Extinction Rebellion – strong on opposition, weak on solutions

Extinction Rebellion

Extinction Rebellion will be having one of their often very aggressive protest demonstrations this week. They are usually loud on what they don’t like but quiet on solutions. They certainly tell us who they don’t like – it includes people like me who spent my whole career working for an oil company!

The key consideration in almost any public policy issue is to have a realistic grip on timescale. For climate change and its effects that timescale is very long term indeed. Some actions taken today may not have any noticeable effects for a decade or more. Politicians doing “good things” want instant results so that they can boast about them. Equally they are reluctant to take tough decisions that could be electorally unpopular. So there’s often a lot of hot air, but very little action.

We could cut road mileage by 4% overnight as the Tony Blair Institute suggests if we had the guts substantially to raise tax/duty on road fuels (petrol and diesel). Blair himself introduced a freeze on tax increases in the light of protests. This measure would be fair in that the biggest polluters (high mileage drivers) would have the biggest incentive to reduce their journeys, switch to public transport or electric vehicles.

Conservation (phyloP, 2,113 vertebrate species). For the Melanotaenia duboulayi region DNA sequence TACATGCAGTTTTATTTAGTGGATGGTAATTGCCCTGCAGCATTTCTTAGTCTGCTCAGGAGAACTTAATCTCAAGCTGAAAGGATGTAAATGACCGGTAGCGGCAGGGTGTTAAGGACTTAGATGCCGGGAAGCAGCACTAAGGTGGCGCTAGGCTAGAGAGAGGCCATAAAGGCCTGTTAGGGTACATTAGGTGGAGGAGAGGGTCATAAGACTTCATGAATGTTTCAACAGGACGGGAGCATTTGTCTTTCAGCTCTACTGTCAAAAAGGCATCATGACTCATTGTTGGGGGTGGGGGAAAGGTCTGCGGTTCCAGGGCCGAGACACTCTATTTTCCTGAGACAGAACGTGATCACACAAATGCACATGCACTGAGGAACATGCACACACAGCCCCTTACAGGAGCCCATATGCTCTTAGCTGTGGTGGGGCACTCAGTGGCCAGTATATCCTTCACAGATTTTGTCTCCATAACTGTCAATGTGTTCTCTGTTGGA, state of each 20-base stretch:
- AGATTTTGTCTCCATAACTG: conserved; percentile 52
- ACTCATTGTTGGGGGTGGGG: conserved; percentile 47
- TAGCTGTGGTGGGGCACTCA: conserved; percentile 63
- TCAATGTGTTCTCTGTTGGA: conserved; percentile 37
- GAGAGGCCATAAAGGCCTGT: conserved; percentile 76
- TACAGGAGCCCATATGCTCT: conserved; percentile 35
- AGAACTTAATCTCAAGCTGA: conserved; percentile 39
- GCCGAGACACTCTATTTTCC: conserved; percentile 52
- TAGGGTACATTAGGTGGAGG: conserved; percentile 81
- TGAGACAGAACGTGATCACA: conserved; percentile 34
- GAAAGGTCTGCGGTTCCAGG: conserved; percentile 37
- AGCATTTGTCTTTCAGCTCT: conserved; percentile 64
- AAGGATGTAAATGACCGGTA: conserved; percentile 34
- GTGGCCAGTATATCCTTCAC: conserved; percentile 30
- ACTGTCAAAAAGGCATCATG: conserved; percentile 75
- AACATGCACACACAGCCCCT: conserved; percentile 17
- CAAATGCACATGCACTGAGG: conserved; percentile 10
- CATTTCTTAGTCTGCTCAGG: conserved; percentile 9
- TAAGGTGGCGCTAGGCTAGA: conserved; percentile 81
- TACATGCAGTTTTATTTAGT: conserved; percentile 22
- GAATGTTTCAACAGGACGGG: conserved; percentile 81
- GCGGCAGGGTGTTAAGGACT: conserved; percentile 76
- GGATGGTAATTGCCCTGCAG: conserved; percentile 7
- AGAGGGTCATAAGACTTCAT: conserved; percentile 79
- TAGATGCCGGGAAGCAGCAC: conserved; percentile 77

Extinction Rebellion are either ignorant or disingenuous (probably both) in attacking Oil companies. These corporations are very small scale polluters themselves and their activities are very energy efficient. It is Big Oil’s customers that are the contributors to climate change – that’s you and me by the way. The days of oil companies creating demand are long gone. Their role is to satisfy demand not create it. This fact is largely ignored by the protesters as Shell, BP or Exxon are easier targets.

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